As I watched last night’s Braves-Mets game, the already fascinating NL East bullpen dynamics really came into view. Here we have four clubs — those two, plus the Nationals and Phillies — with big expectations and major core talent, all trying to get past season-long relief woes.
Odds are, none of these clubs will truly put the ’pen problems behind them between now and the end of the season. Even if one or more teams get on a relief roll, you just know that fans — and, quite likely, each club’s uniformed and non-uniformed personnel — will have near-constant butterflies as soon as the starter hits the showers.
Honestly, it’s exciting. The Braves still hold a commanding lead, but the Nats are close enough that they can’t assume anything. Plus, they have to hone their late-inning approach for the postseason. The other three clubs will obviously be going all out to eke out every possible win from here to the finish line, knowing full well how tight the Wild Card race (if not also the division) will be down the stretch.
The Nats and Mets have received brutal overall results from their relief units all season long. In terms of ERA, their units rank second and third-worst in baseball, surpassed only by the lowly Orioles in the frequency of earned-runs allowed. While the Nationals’ rightly-maligned unit has probably received the most attention, it is the only one of the four that checks in above replacement level (only barely) by measure of FIP-based fWAR. The Mets, Braves, and Phillies are all in the black by that metric. Of course, the Nats’ relief corps is the runaway league leader in net win-percentage deducted (as opposed to added), so it has well earned its reputation for unreliability.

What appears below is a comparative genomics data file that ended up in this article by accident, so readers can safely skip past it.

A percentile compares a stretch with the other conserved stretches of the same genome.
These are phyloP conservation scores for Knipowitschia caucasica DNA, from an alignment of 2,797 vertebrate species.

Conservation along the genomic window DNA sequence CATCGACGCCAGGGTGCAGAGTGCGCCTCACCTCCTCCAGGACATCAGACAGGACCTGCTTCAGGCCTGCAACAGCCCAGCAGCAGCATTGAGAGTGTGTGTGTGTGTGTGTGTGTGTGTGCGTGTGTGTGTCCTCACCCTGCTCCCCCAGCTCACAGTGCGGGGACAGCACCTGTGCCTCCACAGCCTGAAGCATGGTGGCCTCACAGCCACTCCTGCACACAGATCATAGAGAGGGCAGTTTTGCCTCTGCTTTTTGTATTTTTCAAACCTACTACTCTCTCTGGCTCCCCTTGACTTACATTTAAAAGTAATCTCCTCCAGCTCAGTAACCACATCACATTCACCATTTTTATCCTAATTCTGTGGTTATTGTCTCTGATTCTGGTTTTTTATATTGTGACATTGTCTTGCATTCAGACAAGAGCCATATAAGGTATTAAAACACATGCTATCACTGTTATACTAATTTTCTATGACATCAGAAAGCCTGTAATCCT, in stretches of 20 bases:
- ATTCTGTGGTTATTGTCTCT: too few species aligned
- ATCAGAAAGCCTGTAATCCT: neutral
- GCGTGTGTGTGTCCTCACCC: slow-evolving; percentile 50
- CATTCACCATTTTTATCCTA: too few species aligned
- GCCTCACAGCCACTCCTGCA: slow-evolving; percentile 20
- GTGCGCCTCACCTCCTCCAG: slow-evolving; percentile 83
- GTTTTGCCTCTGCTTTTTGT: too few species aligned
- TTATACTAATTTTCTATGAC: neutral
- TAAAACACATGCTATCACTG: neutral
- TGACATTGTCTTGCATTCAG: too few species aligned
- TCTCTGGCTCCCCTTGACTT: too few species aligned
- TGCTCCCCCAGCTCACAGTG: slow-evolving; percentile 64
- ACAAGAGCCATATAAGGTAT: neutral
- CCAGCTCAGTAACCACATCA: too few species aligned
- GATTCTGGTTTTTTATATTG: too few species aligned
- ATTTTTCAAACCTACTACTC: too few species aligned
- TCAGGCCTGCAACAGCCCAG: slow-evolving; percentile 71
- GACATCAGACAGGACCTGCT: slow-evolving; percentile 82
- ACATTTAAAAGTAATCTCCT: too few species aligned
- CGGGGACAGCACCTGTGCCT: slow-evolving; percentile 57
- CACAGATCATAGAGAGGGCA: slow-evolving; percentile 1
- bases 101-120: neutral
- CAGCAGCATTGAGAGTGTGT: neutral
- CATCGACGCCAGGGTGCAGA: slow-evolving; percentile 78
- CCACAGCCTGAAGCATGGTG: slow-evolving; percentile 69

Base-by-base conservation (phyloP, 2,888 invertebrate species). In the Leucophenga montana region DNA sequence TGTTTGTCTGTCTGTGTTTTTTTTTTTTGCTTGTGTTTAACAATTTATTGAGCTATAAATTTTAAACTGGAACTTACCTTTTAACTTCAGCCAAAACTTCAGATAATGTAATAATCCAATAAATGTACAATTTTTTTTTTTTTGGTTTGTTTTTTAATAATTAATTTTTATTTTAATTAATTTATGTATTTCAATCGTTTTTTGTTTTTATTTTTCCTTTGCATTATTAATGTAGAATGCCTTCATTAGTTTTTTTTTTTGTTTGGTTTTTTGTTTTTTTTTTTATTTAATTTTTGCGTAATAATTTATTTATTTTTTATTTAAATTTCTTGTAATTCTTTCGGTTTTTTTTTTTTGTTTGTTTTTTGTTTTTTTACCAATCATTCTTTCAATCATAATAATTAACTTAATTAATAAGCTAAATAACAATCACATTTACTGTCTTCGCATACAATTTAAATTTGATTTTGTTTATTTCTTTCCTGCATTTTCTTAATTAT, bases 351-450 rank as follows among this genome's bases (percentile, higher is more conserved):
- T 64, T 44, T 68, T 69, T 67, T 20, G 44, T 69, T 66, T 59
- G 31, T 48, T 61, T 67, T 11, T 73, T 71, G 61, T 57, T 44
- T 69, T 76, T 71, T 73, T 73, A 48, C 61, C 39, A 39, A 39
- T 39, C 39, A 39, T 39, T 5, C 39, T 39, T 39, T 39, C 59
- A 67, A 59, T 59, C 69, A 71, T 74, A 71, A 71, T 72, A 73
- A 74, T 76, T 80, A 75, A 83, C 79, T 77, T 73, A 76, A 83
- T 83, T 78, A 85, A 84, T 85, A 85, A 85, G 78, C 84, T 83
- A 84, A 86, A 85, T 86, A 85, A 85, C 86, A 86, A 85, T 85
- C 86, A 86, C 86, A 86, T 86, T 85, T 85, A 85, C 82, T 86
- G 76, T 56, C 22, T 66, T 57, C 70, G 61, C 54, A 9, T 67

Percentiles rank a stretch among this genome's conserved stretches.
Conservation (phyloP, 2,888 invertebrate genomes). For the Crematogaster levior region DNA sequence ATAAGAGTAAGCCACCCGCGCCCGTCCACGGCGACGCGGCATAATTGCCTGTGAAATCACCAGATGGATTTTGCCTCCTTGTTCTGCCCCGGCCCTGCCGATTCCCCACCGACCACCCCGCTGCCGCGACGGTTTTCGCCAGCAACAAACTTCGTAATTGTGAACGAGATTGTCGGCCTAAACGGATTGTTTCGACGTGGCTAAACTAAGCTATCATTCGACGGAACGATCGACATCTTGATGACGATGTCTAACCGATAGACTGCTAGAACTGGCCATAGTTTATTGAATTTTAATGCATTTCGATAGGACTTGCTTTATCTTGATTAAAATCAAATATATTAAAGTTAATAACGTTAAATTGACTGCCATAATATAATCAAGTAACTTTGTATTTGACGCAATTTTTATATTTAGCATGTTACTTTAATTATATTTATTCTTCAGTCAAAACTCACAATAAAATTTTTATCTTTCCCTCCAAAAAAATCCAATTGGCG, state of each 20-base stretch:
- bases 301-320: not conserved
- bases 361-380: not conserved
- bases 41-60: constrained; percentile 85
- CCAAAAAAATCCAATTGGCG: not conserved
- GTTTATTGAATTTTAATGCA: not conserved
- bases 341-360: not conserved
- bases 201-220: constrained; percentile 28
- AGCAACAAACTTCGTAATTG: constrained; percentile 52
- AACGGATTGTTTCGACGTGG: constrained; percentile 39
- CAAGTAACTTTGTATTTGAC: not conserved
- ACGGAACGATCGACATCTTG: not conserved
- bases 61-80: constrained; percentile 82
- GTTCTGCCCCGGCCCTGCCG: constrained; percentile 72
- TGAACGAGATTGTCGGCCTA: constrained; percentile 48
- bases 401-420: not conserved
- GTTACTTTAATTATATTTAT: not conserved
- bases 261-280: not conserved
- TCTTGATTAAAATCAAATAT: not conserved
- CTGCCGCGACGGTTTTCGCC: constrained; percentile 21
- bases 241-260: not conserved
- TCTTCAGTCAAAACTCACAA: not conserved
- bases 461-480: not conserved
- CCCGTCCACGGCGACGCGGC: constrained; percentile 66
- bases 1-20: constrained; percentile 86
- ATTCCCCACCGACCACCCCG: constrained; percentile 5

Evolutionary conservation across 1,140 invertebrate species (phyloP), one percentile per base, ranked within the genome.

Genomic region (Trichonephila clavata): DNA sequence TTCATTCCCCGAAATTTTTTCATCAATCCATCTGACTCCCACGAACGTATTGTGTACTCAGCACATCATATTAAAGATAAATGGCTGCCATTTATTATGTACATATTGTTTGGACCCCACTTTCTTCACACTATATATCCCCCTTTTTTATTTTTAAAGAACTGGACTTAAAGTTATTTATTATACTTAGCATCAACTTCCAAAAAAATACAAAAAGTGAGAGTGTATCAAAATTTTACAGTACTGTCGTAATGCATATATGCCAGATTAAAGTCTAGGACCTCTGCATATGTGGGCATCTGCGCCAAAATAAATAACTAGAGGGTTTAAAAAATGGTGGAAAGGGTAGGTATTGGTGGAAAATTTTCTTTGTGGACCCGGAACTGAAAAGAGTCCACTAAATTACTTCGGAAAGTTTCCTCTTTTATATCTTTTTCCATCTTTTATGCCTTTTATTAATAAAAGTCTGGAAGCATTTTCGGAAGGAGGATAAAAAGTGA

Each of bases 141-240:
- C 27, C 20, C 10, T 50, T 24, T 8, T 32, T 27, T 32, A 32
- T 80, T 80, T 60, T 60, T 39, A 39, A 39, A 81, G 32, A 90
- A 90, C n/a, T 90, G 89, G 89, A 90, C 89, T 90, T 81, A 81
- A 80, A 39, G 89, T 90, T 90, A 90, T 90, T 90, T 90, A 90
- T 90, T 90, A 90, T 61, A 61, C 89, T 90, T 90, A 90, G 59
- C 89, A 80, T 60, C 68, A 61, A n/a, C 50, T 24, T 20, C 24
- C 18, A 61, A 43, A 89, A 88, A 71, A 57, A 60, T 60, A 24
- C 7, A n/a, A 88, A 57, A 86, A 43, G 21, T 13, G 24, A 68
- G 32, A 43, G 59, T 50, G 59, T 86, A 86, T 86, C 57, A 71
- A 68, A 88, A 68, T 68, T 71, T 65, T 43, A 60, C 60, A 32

Recent developments have shifted the picture, but haven’t necessarily improved the outlook. The Phillies’ health issues are worsening, with David Robertson down for the year and Adam Morgan recently hitting the shelf. Closer Hector Neris has at least been back on the upswing of late. The Mets’ steadiest reliever, Seth Lugo, was just roughed up last night; their most talented pen arm, Edwin Diaz, has still not emerged from his season-long doldrums. Both of those clubs forewent opportunities to improve at the deadline and have been picking up veterans discarded by other teams. The Nationals did make some notable but modest deadline acquisitions and have received good work from them so far. But overworked closer Sean Doolittle hasn’t been his reliable self and the unit as a whole remains quite underwhelming. While the Braves surely added the most pen talent at the deadline, their new arms have been anything but conquering heroes. Shane Greene, Mark Melancon, and Chris Martin have combined to allow 19 earned runs in 15 1/3 innings in Atlanta. As a whole, the Atlanta relievers have been particularly awful over the past thirty days.
Any way you cut it, it seems reasonable to expect that we’re in for a thrilling roller-coaster the rest of the way. If you had to take one of these bullpen units for the next six weeks and a potential postseason run thereafter, which would it be? (It bears emphasizing that “best” is a relative term.)
(Poll link for app users.)